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Sierra Leone
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Brief History

Sierra Leone, officially known as the Republic of Sierra Leone, gained its independence from the UK on April 27, 1961. In 1971, after an abortive military coup which was suppressed with aid from Guinea, a new constitution was adopted. The country was declared a republic on 19 April 1971. Two days later, Siaka Stevens, then prime minister, became the nation's first president. In 1978, a new constitution was adopted, making the country a one-party state. A civil war started in 1991 and ended in 2002, killing about one-third of the population. The military, which took over full responsibility for security following the departure of UN peacekeepers at the end of 2005, is increasingly developing as a guarantor of the country's stability. Elections were last held in 2007 when President Ernest Bai Koroma became the chief of state.


Sierra Leone, capital Freetown, is located in Western Africa covering an area of 71,740 square kilometers. It is bordered by Guinea to the north and east, Liberia to the southeast, and the Atlantic Ocean to the west and southwest. Temperatures and humidity are high, and rainfall is heavy. There are two distinct seasons: the dry season, from November to April, and the wet season, over the rest of the year, with the heaviest precipitation in July, August, and September. Coastal belt of mangrove swamps. Sierra Leone has some natural resources such as diamonds, titanium ore, bauxite, iron ore, gold, and chromite.


Sierra Leone has a population of 5,245,695 (2010). The African population is composed of some 20 native ethnic groups, constituting 90% of the total population. The two largest groups are the Mende (30%) and Temne (30%). Other peoples, making up the remaining 30% of the African populace, include the Bullom, Fulani, Gola, Kissi, etc... Creoles account for the remaining 10% of the total population. The official language is English. Other spoken languages include Mende, Temne, and Krio which is the lingua franca and a first language for about 10% of the population but is understood by 95%. The literacy rate is 35.1% (2004). Its religions are distributed among 60% Muslims, 10% Christians, and 30% followers of indigenous beliefs. There are small minorities of Europeans, Lebanese, Pakistanis, and Indians, that refuged to Sierra Leone after Liberia’s recent civil war.


The government of Sierra Leone is subject to a constitutional democratic system comprising three provinces and the Western Area, which are further divided into fourteen districts. Its legal system is based on English law and customary laws indigenous to local tribes. It has not accepted compulsory ICJ jurisdiction. Since September 17, 2007, President Ernest Bai Koroma has been playing his role as chief of state and head of government. The official currency is the Leone, where 3,950 Leones are equivalent to US$1.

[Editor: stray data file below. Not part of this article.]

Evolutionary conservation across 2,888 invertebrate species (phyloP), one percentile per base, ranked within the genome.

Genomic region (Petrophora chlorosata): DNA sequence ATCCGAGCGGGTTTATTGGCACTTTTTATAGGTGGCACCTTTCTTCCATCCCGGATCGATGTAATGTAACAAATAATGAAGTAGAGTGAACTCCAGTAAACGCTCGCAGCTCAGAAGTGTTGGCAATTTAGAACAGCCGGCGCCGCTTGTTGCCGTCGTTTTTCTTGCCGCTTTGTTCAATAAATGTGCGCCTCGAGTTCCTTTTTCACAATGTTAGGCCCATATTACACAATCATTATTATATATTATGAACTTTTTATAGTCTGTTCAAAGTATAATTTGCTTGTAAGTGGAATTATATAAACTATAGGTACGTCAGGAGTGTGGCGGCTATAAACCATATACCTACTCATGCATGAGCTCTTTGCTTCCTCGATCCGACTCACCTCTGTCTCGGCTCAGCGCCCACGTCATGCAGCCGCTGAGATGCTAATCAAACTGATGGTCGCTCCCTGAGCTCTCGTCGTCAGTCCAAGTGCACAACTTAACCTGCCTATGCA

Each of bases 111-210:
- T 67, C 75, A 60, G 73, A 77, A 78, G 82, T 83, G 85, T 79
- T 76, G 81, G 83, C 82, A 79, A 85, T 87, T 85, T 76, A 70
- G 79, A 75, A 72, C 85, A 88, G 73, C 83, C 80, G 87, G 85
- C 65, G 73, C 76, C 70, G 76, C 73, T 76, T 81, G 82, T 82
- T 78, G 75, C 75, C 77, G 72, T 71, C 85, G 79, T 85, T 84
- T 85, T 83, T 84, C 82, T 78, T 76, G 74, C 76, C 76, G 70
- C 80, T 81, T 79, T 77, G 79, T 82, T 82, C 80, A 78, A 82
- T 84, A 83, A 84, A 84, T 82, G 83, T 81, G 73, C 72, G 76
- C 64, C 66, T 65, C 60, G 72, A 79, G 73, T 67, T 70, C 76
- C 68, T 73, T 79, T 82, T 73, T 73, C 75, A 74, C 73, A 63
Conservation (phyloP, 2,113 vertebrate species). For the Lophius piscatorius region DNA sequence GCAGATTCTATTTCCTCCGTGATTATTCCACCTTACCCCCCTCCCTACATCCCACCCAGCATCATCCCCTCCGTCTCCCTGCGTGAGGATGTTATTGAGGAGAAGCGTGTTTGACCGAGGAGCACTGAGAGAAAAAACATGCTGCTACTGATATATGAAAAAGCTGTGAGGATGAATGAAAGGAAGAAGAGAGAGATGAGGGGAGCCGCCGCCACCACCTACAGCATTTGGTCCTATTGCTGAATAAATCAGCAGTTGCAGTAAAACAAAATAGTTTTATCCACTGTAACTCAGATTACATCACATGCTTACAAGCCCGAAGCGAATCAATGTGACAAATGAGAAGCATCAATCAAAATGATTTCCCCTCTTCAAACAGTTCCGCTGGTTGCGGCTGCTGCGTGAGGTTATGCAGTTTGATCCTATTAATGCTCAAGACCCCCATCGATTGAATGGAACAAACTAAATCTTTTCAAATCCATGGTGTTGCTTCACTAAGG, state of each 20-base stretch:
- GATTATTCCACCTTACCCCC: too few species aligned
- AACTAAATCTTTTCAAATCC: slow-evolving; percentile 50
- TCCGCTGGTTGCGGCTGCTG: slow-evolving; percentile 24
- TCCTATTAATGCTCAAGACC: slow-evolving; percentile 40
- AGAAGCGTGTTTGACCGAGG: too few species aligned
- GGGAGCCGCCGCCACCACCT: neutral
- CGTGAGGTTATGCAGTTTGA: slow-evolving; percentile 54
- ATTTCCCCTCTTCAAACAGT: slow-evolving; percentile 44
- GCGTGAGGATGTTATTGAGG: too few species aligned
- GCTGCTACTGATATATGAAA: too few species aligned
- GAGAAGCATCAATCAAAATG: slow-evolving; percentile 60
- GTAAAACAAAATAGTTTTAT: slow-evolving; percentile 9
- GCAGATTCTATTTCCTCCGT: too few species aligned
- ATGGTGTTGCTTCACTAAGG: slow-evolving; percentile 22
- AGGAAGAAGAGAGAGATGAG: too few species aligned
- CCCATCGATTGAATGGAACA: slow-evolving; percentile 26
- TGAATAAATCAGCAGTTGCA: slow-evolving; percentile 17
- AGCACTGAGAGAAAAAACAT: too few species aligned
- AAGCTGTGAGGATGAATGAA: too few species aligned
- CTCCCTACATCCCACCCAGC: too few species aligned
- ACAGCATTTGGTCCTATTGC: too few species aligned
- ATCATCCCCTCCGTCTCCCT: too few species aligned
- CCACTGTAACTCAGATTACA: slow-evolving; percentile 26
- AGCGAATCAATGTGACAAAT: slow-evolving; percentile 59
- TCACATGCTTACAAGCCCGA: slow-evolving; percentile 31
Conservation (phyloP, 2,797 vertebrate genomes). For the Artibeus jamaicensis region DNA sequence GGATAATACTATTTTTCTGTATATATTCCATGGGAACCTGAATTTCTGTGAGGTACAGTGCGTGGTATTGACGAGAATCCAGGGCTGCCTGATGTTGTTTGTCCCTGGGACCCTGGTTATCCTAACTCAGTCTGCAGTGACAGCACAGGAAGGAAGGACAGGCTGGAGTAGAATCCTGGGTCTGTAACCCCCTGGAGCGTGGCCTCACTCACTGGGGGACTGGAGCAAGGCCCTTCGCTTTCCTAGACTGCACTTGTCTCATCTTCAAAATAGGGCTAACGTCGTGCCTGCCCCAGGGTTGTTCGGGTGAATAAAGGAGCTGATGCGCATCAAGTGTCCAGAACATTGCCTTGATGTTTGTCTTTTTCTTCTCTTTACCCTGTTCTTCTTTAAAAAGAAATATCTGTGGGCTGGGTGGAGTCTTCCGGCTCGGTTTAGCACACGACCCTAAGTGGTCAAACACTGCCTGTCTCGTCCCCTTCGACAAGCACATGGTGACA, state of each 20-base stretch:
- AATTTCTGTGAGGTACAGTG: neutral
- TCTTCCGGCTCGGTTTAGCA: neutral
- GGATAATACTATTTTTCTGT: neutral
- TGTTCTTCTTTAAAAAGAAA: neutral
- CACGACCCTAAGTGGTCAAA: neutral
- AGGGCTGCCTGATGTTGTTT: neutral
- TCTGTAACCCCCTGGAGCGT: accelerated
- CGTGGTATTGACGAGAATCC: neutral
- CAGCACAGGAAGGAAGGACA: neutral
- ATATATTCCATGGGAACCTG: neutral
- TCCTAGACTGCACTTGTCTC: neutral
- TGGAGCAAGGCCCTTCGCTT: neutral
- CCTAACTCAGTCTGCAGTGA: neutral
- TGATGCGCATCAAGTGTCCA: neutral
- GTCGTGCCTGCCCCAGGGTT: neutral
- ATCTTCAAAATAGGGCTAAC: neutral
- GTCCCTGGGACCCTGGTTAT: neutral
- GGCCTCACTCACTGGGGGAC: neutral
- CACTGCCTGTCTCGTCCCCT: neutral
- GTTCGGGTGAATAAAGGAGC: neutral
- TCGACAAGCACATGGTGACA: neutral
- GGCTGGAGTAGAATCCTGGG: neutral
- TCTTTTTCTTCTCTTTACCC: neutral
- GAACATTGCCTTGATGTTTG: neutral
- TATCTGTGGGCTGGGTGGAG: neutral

Sierra Leone is an extremely poor nation with tremendous inequality in income distribution; 70.2% of the population lives below the poverty line, and the GDP per capita is US$900 (2009). Investor and consumer confidence continue to rise post-war, adding impetus to the country’s economic recovery. There is greater freedom of movement and the successful re-habitation and resettlement of residential areas.

Rich in minerals, Sierra Leone has relied on mining, especially diamonds, for its economic base. The country is among the top 10 diamond producing nations in the world. It is perhaps best known for its blood diamonds. Mineral exports remain the main foreign currency earner. It contains reserves of other minerals such as gold, rutile, and bauxite, knowing that it has one of the world's largest deposits of rutile, a titanium ore, and welding rod coatings.

Agriculture is the primary occupation in Sierra Leone, employing two-thirds of the labor force and accounting for 50% of GDP. Agricultural exports consist of coffee, cocoa, palm kernels, piassava, kola nuts, and ginger. Rice is the most important subsistence crop. Other domestic food crops include cassava, yams, peanuts, corn, pineapples, coconuts, tomatoes, pepper, etc...

Industry accounted for 31% of GDP in 2005, and is oriented toward the processing of raw materials and of light manufactured goods for domestic consumption. Products include cement, nails, shoes, oxygen, cigarettes, rope, sail canvas, boats, wood carvings, leather goods, etc... The sector has suffered from a lack of foreign exchange, high import costs, unreliable local services, and political instability. The fishing industry comprises oyster farming and shrimp production.

Sierra Leone’s physical and social infrastructure is not well developed, and serious social disorders continue to hamper economic development, and the fate of the economy depends on maintaining domestic peace and foreign aid. The IMF has completed a Poverty Reduction and Growth Facility program that helped stabilize economic growth and reduce inflation. A recent increase in political stability has led to a revival of economic activity such as the rehabilitation of bauxite and rutile mining. The inflation rate is 11.7% (2007), and the Gross National Income (GNI) per capita is estimated to be US$320.99 (2010).

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